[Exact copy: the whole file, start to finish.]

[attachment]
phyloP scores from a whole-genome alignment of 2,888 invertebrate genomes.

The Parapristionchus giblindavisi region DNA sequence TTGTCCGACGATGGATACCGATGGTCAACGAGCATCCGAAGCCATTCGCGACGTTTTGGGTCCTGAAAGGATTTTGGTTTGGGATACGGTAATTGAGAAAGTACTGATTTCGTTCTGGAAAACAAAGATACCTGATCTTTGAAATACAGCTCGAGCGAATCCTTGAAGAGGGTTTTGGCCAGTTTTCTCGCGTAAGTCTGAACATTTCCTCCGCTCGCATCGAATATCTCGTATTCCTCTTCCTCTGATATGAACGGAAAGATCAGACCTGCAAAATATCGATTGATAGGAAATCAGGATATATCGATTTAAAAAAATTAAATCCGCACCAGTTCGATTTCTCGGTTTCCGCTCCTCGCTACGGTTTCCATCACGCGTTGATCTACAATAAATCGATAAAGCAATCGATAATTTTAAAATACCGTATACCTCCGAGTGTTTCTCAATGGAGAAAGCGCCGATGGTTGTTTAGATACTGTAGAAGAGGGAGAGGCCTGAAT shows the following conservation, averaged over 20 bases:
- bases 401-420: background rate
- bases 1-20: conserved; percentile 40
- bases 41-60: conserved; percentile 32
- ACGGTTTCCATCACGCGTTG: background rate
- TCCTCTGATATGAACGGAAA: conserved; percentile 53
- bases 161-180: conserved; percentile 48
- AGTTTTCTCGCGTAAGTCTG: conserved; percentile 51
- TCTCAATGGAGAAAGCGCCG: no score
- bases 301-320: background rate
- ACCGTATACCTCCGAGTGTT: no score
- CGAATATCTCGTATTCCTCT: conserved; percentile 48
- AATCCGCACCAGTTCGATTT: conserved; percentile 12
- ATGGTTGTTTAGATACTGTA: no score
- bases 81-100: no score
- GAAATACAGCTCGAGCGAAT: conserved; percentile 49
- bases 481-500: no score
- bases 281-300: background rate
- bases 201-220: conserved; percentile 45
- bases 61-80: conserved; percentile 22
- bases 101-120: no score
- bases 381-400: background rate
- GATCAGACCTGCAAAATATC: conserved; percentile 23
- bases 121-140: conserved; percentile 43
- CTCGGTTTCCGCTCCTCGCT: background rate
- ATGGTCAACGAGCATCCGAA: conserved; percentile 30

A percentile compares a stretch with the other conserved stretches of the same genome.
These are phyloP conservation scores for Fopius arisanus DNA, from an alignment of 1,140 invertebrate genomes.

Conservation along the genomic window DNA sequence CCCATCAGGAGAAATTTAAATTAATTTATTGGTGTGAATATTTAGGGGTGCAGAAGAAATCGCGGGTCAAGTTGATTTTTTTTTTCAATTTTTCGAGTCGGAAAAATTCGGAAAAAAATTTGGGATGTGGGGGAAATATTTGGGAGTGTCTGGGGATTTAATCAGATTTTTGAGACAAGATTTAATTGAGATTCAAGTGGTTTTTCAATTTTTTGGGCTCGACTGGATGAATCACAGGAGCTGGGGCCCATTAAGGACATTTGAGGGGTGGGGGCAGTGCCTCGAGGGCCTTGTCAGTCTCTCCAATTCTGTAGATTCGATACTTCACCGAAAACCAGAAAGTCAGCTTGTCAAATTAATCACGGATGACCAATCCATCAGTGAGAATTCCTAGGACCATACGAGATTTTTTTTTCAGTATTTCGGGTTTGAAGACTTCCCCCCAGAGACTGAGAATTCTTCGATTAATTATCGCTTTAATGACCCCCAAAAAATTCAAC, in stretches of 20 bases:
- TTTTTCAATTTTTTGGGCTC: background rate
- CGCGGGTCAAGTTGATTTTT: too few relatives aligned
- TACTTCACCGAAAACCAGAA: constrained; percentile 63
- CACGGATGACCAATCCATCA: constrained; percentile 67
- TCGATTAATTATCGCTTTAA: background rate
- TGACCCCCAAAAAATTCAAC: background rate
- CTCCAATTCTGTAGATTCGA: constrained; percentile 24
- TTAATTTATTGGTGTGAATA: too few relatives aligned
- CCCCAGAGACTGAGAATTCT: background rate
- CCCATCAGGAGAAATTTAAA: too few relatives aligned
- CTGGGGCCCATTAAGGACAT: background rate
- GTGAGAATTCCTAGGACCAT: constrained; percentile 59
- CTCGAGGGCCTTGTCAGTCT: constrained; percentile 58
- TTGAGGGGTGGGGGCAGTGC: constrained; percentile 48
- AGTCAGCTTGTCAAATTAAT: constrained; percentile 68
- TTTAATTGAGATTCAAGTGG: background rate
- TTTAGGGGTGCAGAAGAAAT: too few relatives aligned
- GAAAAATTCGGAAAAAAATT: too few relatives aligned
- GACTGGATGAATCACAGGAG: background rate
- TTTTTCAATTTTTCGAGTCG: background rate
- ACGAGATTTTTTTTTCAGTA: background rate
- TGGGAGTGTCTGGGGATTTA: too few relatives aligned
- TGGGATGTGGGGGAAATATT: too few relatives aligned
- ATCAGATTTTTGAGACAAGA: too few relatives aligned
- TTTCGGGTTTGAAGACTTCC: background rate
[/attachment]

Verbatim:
phyloP scores from a whole-genome alignment of 2,888 invertebrate genomes.

The Parapristionchus giblindavisi region DNA sequence TTGTCCGACGATGGATACCGATGGTCAACGAGCATCCGAAGCCATTCGCGACGTTTTGGGTCCTGAAAGGATTTTGGTTTGGGATACGGTAATTGAGAAAGTACTGATTTCGTTCTGGAAAACAAAGATACCTGATCTTTGAAATACAGCTCGAGCGAATCCTTGAAGAGGGTTTTGGCCAGTTTTCTCGCGTAAGTCTGAACATTTCCTCCGCTCGCATCGAATATCTCGTATTCCTCTTCCTCTGATATGAACGGAAAGATCAGACCTGCAAAATATCGATTGATAGGAAATCAGGATATATCGATTTAAAAAAATTAAATCCGCACCAGTTCGATTTCTCGGTTTCCGCTCCTCGCTACGGTTTCCATCACGCGTTGATCTACAATAAATCGATAAAGCAATCGATAATTTTAAAATACCGTATACCTCCGAGTGTTTCTCAATGGAGAAAGCGCCGATGGTTGTTTAGATACTGTAGAAGAGGGAGAGGCCTGAAT shows the following conservation, averaged over 20 bases:
- bases 401-420: background rate
- bases 1-20: conserved; percentile 40
- bases 41-60: conserved; percentile 32
- ACGGTTTCCATCACGCGTTG: background rate
- TCCTCTGATATGAACGGAAA: conserved; percentile 53
- bases 161-180: conserved; percentile 48
- AGTTTTCTCGCGTAAGTCTG: conserved; percentile 51
- TCTCAATGGAGAAAGCGCCG: no score
- bases 301-320: background rate
- ACCGTATACCTCCGAGTGTT: no score
- CGAATATCTCGTATTCCTCT: conserved; percentile 48
- AATCCGCACCAGTTCGATTT: conserved; percentile 12
- ATGGTTGTTTAGATACTGTA: no score
- bases 81-100: no score
- GAAATACAGCTCGAGCGAAT: conserved; percentile 49
- bases 481-500: no score
- bases 281-300: background rate
- bases 201-220: conserved; percentile 45
- bases 61-80: conserved; percentile 22
- bases 101-120: no score
- bases 381-400: background rate
- GATCAGACCTGCAAAATATC: conserved; percentile 23
- bases 121-140: conserved; percentile 43
- CTCGGTTTCCGCTCCTCGCT: background rate
- ATGGTCAACGAGCATCCGAA: conserved; percentile 30

A percentile compares a stretch with the other conserved stretches of the same genome.
These are phyloP conservation scores for Fopius arisanus DNA, from an alignment of 1,140 invertebrate genomes.

Conservation along the genomic window DNA sequence CCCATCAGGAGAAATTTAAATTAATTTATTGGTGTGAATATTTAGGGGTGCAGAAGAAATCGCGGGTCAAGTTGATTTTTTTTTTCAATTTTTCGAGTCGGAAAAATTCGGAAAAAAATTTGGGATGTGGGGGAAATATTTGGGAGTGTCTGGGGATTTAATCAGATTTTTGAGACAAGATTTAATTGAGATTCAAGTGGTTTTTCAATTTTTTGGGCTCGACTGGATGAATCACAGGAGCTGGGGCCCATTAAGGACATTTGAGGGGTGGGGGCAGTGCCTCGAGGGCCTTGTCAGTCTCTCCAATTCTGTAGATTCGATACTTCACCGAAAACCAGAAAGTCAGCTTGTCAAATTAATCACGGATGACCAATCCATCAGTGAGAATTCCTAGGACCATACGAGATTTTTTTTTCAGTATTTCGGGTTTGAAGACTTCCCCCCAGAGACTGAGAATTCTTCGATTAATTATCGCTTTAATGACCCCCAAAAAATTCAAC, in stretches of 20 bases:
- TTTTTCAATTTTTTGGGCTC: background rate
- CGCGGGTCAAGTTGATTTTT: too few relatives aligned
- TACTTCACCGAAAACCAGAA: constrained; percentile 63
- CACGGATGACCAATCCATCA: constrained; percentile 67
- TCGATTAATTATCGCTTTAA: background rate
- TGACCCCCAAAAAATTCAAC: background rate
- CTCCAATTCTGTAGATTCGA: constrained; percentile 24
- TTAATTTATTGGTGTGAATA: too few relatives aligned
- CCCCAGAGACTGAGAATTCT: background rate
- CCCATCAGGAGAAATTTAAA: too few relatives aligned
- CTGGGGCCCATTAAGGACAT: background rate
- GTGAGAATTCCTAGGACCAT: constrained; percentile 59
- CTCGAGGGCCTTGTCAGTCT: constrained; percentile 58
- TTGAGGGGTGGGGGCAGTGC: constrained; percentile 48
- AGTCAGCTTGTCAAATTAAT: constrained; percentile 68
- TTTAATTGAGATTCAAGTGG: background rate
- TTTAGGGGTGCAGAAGAAAT: too few relatives aligned
- GAAAAATTCGGAAAAAAATT: too few relatives aligned
- GACTGGATGAATCACAGGAG: background rate
- TTTTTCAATTTTTCGAGTCG: background rate
- ACGAGATTTTTTTTTCAGTA: background rate
- TGGGAGTGTCTGGGGATTTA: too few relatives aligned
- TGGGATGTGGGGGAAATATT: too few relatives aligned
- ATCAGATTTTTGAGACAAGA: too few relatives aligned
- TTTCGGGTTTGAAGACTTCC: background rate